Nritya Parva 2015 at Guwahati
- Nita Vidyarthi
Photographs courtesy: Sattriya Kendra, Guwahati
January 14, 2016
Organizing and conducting the annual “Nritya Parva” is a major task undertaken by the Sattriya Kendra Guwahati of the Sangeet Natak Akademi. The dance festival presents solo, duets, trios and group performances in the evening sessions together with inspiring seminars and lecture demonstrations in the mornings on the various aspects of the Sattriya tradition like mask making - introduced for the first time this year, by scholars - seasoned performers, music composers and other experts. The 14th Nritya Parva (Nov 16-18, 2015) at Rabindra Bhawan, Guwahati mounted an exclusive photo exhibition on Sattriya dance, music and theatre, drawing from photographs from the Kendra’s archives apart from the evening’s dance performances and ritualistic Gayan-Bayans. Masks and other artifacts like traditional jewellery were also on display. Altogether, 4 solo dancers, 3 duets, 5 trios, 4 dance groups, 4 Gayan-Bayan groups and one Ojapali group from different parts of Assam participated in the performances.
Well-known dancers like Meernanda Barthakur and Naren Chandra Baruah presented impressive solos. While Guru Jatin Das’s Sattriya Akademi, Rangayan’s Dasavataar choreographed by Sharodi Saikia (who doubled up as a fine sutradhar) entertained, Bargeet Vidyalaya Barpeta and Nrityanjali’s trios appealed and the Gayan-Bayans touched the soul in the four evenings, the three morning sessions were an intellectual exercise and necessary insight into the grammar and aesthetics of Sattriya in totality.
The present discussion concentrates on the three morning sessions at the Assam State Museum that focused primarily on the theoretical aspects of the tradition and concerns to preserve its sanctity and grandeur and was apparently enriched by powerful demonstrations and lively interactive sessions.
The first morning opened with a paper presentation on ‘Bhariman of Sattriya dance: The Sastric Base’ by Dr. Tanuja Bora, Associate Professor in English, Swahidpeoli Phukan college, Namti. Of the vast repertoire of footwork of Sattriya dance, the biggest group of footwork units of the dance form is the ‘khoj’ or bharimans and there are seventy of them. Dr. Bora’s lecture effectively analyzed this vernacular term, which denotes both ‘caris’ and the bigger units emerging out of caris and other footwork, particularly the paks (bhramaris) in Sattriya on the basis of Natya Sastra, the Abhinaya Darpanam and the Sangita Ratnakara. A huge number of caris in Sattriya have their origin in the treatises. Bora mentions that some of these are the same as or are very close to their counterparts in the treatises, while others are used with minor differences in hand gestures or limbs. Bora described the treatise based caris using the names of their sastric counterparts. While Natya Sastra enumerates sixteen Bhaumi (earthly) caris and sixteen Akasiki (aerial) caris (as also in Sangita Ratnakara), Sattriya makes use of eleven earthly and eight aerial caris out of them and explained in detail, the cases where Sattriya follows the description of Natya Sastra and where it is incorporated or not. She offered a systematic presentation and description of all these caris derived from Natya Sastra and also the eight caris derived from the Abhinaya Darpana, all of which are used in Sattriya.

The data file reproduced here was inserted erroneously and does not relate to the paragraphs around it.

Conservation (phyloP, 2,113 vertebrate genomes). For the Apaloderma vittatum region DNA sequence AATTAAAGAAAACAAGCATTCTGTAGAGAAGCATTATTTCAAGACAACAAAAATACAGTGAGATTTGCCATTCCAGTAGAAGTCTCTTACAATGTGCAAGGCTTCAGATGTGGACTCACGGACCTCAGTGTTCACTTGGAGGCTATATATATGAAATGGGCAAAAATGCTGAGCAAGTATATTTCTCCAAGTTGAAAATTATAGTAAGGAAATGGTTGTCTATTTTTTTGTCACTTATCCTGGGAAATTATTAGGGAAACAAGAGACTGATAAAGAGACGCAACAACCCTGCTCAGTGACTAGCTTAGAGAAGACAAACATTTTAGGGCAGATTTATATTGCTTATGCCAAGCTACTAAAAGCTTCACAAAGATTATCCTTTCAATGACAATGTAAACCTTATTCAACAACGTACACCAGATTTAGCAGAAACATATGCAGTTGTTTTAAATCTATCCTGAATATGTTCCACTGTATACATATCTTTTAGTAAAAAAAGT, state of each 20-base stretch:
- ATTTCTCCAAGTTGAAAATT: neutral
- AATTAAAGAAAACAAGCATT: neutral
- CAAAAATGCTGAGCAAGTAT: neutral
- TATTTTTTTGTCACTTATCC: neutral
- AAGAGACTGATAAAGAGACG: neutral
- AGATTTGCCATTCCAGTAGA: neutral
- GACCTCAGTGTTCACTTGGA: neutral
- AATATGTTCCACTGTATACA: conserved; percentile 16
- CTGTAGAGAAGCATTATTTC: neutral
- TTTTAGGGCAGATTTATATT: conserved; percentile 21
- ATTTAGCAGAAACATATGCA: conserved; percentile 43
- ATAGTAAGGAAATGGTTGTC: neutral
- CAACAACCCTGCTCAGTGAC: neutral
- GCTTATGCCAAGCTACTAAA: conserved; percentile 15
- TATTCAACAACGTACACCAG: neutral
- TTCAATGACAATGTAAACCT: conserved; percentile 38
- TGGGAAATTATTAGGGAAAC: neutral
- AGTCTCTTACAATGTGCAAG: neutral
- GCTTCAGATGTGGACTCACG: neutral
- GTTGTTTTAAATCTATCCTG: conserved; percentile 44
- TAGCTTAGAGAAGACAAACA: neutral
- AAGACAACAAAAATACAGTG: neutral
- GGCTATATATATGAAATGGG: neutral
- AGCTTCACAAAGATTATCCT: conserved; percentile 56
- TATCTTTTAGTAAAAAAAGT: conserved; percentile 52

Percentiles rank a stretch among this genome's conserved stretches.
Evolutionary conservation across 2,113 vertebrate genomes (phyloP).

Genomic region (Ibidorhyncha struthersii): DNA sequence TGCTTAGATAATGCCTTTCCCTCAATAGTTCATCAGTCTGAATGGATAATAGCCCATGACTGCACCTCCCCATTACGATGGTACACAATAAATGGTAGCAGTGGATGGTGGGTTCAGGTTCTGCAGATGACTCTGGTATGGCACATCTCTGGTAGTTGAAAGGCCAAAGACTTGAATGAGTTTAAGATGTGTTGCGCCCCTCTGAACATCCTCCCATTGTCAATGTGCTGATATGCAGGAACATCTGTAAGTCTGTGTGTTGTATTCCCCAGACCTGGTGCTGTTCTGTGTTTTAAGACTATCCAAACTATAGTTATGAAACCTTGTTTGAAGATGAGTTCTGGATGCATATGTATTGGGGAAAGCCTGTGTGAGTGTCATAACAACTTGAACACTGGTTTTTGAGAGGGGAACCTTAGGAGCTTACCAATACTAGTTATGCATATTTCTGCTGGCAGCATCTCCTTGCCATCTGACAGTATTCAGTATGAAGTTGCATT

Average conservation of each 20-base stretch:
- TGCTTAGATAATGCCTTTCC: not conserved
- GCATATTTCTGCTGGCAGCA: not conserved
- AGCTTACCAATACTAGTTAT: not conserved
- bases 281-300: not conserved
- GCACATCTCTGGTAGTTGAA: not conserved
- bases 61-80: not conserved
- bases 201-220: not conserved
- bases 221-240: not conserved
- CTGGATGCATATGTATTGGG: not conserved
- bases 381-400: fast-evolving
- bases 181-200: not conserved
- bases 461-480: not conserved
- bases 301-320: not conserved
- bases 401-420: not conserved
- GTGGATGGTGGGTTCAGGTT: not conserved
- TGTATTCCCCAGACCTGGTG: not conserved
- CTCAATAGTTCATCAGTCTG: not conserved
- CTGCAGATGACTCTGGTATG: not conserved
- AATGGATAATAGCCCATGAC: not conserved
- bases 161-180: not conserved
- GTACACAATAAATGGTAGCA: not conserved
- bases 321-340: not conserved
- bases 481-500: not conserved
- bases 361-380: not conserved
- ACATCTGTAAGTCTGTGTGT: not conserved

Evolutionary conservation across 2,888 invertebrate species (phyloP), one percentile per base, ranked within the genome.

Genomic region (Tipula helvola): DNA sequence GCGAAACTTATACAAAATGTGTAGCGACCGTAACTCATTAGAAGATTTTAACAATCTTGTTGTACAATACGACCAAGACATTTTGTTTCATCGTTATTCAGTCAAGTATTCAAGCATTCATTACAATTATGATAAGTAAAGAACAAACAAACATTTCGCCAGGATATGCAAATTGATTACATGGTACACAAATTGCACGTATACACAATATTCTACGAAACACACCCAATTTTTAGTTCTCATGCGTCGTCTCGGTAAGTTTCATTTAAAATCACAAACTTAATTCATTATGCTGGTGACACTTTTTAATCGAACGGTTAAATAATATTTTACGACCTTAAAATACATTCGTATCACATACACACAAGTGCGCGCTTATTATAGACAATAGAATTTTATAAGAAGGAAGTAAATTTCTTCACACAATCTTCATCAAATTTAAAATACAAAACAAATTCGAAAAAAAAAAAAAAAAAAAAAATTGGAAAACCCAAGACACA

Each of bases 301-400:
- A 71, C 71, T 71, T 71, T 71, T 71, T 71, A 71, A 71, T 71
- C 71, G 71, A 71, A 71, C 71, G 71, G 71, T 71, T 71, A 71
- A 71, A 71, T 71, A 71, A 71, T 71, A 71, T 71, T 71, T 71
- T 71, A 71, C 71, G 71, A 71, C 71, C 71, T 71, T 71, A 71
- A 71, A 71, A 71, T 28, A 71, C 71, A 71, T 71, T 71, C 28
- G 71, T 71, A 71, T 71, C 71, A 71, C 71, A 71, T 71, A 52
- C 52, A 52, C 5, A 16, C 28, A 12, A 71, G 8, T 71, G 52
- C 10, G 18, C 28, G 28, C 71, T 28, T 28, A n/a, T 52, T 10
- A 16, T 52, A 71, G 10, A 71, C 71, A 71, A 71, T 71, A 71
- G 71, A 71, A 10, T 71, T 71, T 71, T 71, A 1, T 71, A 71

It was useful to know from her that “apart from enumerating the caris of the margi tradition, the Sangita Ratnakara describes fifty four caris belonging to the desi variety and a good number of them have a close affinity with those used in Sattriya.” It was mentioned that some of the footwork of the dance form are found both in the treatises and in the folk dances of the region including Bihu but the virtual source of some footwork is difficult to trace. In response to the hard work behind Dr. Bora’s presentation the absence of a codified text was strongly felt and Sattriya’s own “Sastra” was suggested as a requirement instead of a mere compilation and comparison with authoritative treatises on Indian dance. However Bora’s effort is helpful in identifying the Sattriya caris with those of the three reference texts. Guru Jatin Goswami added that there were two aspects to the Sattriya dance, Vaidik that is “likhita” (written) and Loukik that is “alikhita”(unwritten, generally referring to oral traditions). There are many gurus who do not know anything about the Natya Sastra and traditional people do not depend on it either or some don’t believe in it. They only know “Bhariman” which is their own ‘word’. “But one must know the grammar and the format,” he stresses. He was hopeful that a proper guideline will definitely develop with time.
It was a privilege to hear Manik Bora Borbayan from Titabar and watch his short but wonderful performance in the second half of the first morning illustrating his presentation entitled the ‘Sattriya Ojapali tradition of Assam and its musical analysis.’ He is associated with the training project at the Sattriya Kendra of Sangeet Natak Akademi on ‘Borgeet and Ojapali’ traditions and gave an insight into the Sukhnani, Biyogiya and dance oriented Ojageet aspect of music and its content which are generally verses about lords Vishnu or Rama. Borbayan explained lucidly Ojapali ghat and the elements of the raga based, semi-dramatic ojapali entertainment rooted in the Sattras which comprises of 12 parts, for example the ragas - raga Malita (the definition of the raga or raga vandana) and raga Charon (when the description of the poetry, verses or ballads begins, like any incident from the Bhagavata). Then the sloka, geet, deeha and verses of bana, dhura, padjurani, badya-kheyali and upadesh. With the flavourings of the concentrated rasas, he demonstrated ‘Kaliya Daman’ in Suhai raga, performing padajodani with unbelievable grace and elegance. The young bhakats supported him ably in the ojapali. Manik Borbayan distinguished between melaraga and bandharaga with examples of raga like Kamod in melaraga which is referred to as “Mahor” when sung in bandharaga, the swaras being the same. He mentioned that initially there were 80 different bandharagas in Ojapali, but now only 40 different ragas are performed. Anecdotes of how Ramdas played the part of Oja and Madhavdeva that of Pali made the narration interesting. Queries on bandharaga and melaraga made for active participation by the audience. A very informative presentation indeed! Poona Mohanta chaired the session and summed up the session ably.